WALKING ON AIR
DO YOU REALLY WANT TO GO FOR A RUN?
Is running on hard surfaces really bad for the joints? Fitness Guru Matt Linsdell explains why you’re probably better off not bothering with those über-expensive, low impact running shoes. It’s time to stop fearing the pavement.
In the Northern Hemisphere days are getting longer. The air is feeling warmer and the snow has melted – so I can actually see the black surface of my driveway. This must mean it is time to do some outdoor running. When the snow melts a bit more (I live near Ottawa), I’ll be able to run on the vast network of trails right outside my house. As a personal trainer I often hear runners espousing the virtues of softer surfaces underfoot. Trail running is known for being good for you because the ground is softer than the hard pavement. I’m told it will be less likely to get an injury on those nice soft surfaces. Conversely, I also hear of the evils of the asphalt, with its hard, unrelenting character, damaging the joints.
Runner after runner adamantly swears how
gentle trail running is on the body compared to man’s ‘evil’ pavement creation. Good sense or nonsense? It sure sounds like the naturalistic
fallacy to me (if you consider groomed hiking trails to be natural, that is). Let us explore these ideas together. And by ‘together’, I really mean that you just read what I write and assume I’m 100% correct…(!)
A running myth?
Concrete doesn’t offer much give compared to the earth that trees and shrubs grow in. So, it is logical to believe that the impact of a runner’s foot repeatedly hitting a hard surface will result in higher stresses to be absorbed by the body compared to the same runner’s foot striking softer materials. To some degree this is true, but evolution considered this long before Nike did. When we (of the genus Homo) rose up from quadrapedal movement to bipedal walking, our feet underwent selection pressures that made them better at dealing with stresses from all kinds of surfaces – hard and soft. Firstly, take look at your heel. It is big and wide. This shape is good at absorbing and distributing the forces that assault your body when the heel strikes the ground. Also, if you look at the bones of the human foot from a side view (see X-ray photo) you can see that when the heel and front foot touch the ground, the middle of the foot stays suspended. For the mechanical types amongst you, this feature might remind you of a leaf spring. The curved shape dissipates some of the forces acting on the body during running – in the same way a car suspension does. There is also extra shock absorption from muscles and tendons in the ankle and leg. Add to all of this the protective nature of a running shoe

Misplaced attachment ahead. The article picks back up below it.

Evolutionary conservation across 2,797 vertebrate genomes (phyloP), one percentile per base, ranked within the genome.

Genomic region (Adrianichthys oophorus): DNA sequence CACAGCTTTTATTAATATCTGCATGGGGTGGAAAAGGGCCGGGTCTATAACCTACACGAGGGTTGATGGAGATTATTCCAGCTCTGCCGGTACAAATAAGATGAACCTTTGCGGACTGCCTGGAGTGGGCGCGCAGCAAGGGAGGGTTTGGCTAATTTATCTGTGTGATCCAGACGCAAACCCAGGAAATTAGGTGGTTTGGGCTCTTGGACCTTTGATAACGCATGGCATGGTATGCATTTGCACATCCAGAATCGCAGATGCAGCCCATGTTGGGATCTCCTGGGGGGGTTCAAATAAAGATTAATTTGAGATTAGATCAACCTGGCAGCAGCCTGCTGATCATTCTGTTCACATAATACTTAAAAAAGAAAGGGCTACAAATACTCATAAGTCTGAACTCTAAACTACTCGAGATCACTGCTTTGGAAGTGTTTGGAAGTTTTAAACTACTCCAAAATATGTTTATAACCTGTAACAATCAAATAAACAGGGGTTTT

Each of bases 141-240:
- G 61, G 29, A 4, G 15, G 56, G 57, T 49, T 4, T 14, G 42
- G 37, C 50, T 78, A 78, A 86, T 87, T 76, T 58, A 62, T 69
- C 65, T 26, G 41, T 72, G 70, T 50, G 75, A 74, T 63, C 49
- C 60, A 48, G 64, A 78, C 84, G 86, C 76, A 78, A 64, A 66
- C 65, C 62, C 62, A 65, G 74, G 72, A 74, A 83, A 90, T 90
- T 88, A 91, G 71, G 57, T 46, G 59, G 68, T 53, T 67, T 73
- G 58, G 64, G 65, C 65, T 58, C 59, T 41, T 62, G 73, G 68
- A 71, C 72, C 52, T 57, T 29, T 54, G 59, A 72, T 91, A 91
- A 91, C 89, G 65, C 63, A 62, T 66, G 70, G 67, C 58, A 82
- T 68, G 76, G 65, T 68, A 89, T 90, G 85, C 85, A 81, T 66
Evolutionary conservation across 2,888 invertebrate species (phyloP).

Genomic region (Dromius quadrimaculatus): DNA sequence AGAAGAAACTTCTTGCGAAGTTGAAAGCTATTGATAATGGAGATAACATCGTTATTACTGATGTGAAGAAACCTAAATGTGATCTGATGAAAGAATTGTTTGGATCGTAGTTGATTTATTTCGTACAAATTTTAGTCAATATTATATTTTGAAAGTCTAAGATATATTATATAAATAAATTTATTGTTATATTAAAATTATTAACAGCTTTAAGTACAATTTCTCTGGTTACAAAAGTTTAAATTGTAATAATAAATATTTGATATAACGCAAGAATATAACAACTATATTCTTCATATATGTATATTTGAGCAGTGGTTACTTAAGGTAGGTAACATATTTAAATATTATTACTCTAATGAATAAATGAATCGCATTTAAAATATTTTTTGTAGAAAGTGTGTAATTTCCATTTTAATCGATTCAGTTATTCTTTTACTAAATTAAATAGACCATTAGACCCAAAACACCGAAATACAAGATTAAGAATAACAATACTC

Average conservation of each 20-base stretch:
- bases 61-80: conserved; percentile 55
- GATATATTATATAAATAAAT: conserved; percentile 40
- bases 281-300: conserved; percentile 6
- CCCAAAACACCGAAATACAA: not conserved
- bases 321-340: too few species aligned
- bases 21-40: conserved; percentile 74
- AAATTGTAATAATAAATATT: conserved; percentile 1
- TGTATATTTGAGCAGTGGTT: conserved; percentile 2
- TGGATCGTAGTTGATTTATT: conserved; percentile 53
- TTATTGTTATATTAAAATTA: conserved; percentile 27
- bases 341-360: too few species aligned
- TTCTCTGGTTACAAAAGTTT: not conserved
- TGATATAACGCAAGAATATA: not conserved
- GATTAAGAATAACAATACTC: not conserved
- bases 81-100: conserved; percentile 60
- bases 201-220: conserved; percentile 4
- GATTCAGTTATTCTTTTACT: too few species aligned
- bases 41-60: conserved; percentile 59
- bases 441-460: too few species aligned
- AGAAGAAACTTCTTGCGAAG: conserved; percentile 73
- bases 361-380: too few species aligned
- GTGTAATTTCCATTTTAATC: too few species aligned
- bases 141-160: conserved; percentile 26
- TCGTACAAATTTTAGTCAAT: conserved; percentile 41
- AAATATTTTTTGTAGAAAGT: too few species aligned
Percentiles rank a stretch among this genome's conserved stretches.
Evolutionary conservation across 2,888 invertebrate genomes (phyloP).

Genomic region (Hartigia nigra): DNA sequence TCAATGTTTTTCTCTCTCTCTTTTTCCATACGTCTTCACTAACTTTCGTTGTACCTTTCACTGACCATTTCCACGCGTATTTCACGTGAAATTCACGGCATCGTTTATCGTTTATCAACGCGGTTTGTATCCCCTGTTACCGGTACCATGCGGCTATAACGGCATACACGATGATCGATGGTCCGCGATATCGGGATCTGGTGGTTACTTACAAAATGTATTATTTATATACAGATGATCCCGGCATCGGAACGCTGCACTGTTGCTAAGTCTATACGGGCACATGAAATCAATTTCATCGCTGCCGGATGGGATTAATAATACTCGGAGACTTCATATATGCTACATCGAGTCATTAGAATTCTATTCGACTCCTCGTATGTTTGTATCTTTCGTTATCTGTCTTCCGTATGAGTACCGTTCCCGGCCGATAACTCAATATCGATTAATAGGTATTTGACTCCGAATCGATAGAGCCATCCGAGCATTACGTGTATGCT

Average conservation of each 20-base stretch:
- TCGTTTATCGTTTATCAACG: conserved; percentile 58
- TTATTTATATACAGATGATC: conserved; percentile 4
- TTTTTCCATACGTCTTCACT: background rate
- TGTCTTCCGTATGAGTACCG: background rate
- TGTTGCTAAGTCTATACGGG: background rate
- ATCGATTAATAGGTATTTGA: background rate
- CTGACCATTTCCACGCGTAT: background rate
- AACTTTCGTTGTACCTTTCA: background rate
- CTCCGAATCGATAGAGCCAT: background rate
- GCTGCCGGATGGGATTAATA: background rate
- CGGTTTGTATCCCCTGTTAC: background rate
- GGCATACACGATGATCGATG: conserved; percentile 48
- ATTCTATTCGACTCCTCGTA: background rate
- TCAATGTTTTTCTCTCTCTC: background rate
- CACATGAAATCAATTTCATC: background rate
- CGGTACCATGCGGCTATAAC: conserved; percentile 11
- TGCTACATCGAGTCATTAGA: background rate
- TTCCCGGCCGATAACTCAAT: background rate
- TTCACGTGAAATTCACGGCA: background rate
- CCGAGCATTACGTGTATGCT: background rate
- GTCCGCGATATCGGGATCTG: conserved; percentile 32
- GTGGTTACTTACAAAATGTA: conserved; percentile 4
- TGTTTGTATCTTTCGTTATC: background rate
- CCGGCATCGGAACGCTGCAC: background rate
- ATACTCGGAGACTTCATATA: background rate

(to guard you from sharp rocks, hypodermic needles, searing hot surfaces or numbingly cold ground) and you’ve got a match made on Earth. Thanks to our big brains for developing trainers, we have a readily available technology in an array of sizes and colours that allows over-fed organisms to aimlessly perambulate in an attempt to keep their hearts pumping. Life is good. So shoes and the structure of our foot make concerns about the density of a running surface mostly moot. I’m sure someone could design a study to find a measurable difference in the total force subjected to the body over a large distance, but that wouldn’t apply to normal people out for some aerobic exercise. We can examine that evidence when it arises. For the running surface to make a real difference, you will need to be running huge distances day-after-day.
Running in the woods
So is there a benefit to running on trails? Well, yes. But it isn’t because of the soft-ish forest floor. It is literally because of changing directions. Woodland trails tend to meander left and right and the pitch goes up and down. Sometimes there are puddles or logs to jump over. These combined movements result in spreading out of the wear on the ankle, knee, and hip joints. At least it does in theory – although I’ve yet to find any research to confirm it. I don’t know that any exists, so for now let’s just consider it in a critical way by comparing trail running to treadmill running. On the treadmill you can change the speed of the belt and the pitch of the entire machine. And that’s about it, until you switch the thing off or fall over and get whipped off the back. We are able to compare treadmill running stresses to occupational repetitive strain injuries. For example, consider a laboratory technician who micro-pipettes hundreds and hundreds of samples every day. Each little click is no big deal to the hand and wrist, but over time it can cripple the extremities. Repetitive Strain Injuries (RSI) and Cumulative Trauma Disorders (CTD) are overuse injuries that can cause endless suffering to people who work in labs, at computers, or who swing a hammer day in and day out. In contrast, trail running, while still repetitive, introduces more variety. Sideways movements seem to spread out the muscle and joint wear by requiring the runner to rotate at the hips slightly and change the angle of the foot. The runner struggles through muddy sections, up and down undulating trails. Each little change helps to add to the variety that can help prevent an overuse injury. But it won’t prevent it altogether: excessive training, even on trails, will result in an injury just like any other excessive amount will.
My hope, Guru Readers, is that my opinions make sense and that you will agree. Now I’m off to the trails to use what natural selection has so kindly supplied me, plus an expensive shoe to cover it. And I won’t worry that I have to run on the street to get to where the squishy trail begins. My only concerns are for bears. There are hungry bears in them there hills and I really hope they don’t get me.